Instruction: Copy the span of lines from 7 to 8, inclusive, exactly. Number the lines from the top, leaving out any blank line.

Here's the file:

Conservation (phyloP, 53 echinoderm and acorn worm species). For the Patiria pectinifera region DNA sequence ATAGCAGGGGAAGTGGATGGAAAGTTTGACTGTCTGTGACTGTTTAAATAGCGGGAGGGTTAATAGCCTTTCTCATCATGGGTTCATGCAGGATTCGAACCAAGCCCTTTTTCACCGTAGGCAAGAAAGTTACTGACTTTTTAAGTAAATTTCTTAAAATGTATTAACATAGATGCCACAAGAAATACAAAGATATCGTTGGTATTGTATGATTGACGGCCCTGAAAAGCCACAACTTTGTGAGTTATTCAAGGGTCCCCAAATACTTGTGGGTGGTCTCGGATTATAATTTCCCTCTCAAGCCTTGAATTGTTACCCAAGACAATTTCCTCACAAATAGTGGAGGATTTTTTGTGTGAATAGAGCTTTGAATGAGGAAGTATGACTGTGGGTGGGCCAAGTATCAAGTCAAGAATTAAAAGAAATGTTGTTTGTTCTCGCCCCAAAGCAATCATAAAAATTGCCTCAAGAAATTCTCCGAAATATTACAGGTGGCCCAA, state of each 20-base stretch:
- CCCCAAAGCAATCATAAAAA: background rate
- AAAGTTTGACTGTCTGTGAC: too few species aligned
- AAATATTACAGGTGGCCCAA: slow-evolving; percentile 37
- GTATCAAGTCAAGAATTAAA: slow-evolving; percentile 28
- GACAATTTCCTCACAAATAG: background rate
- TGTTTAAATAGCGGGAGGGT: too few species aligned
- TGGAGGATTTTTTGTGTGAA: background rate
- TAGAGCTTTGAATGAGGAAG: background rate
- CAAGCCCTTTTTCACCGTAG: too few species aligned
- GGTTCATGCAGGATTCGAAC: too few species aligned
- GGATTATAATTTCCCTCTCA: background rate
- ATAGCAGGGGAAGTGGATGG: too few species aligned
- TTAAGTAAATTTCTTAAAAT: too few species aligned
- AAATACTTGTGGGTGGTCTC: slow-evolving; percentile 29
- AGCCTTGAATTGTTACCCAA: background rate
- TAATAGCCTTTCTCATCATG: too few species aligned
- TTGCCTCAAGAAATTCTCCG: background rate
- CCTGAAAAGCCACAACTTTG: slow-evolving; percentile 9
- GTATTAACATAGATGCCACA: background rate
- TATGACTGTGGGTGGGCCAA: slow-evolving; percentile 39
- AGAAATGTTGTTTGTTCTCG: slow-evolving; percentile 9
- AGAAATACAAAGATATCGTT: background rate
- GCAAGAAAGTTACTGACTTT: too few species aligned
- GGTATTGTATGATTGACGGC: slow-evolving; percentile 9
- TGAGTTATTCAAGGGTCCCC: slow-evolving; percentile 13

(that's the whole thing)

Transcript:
- TGTTTAAATAGCGGGAGGGT: too few species aligned
- TGGAGGATTTTTTGTGTGAA: background rate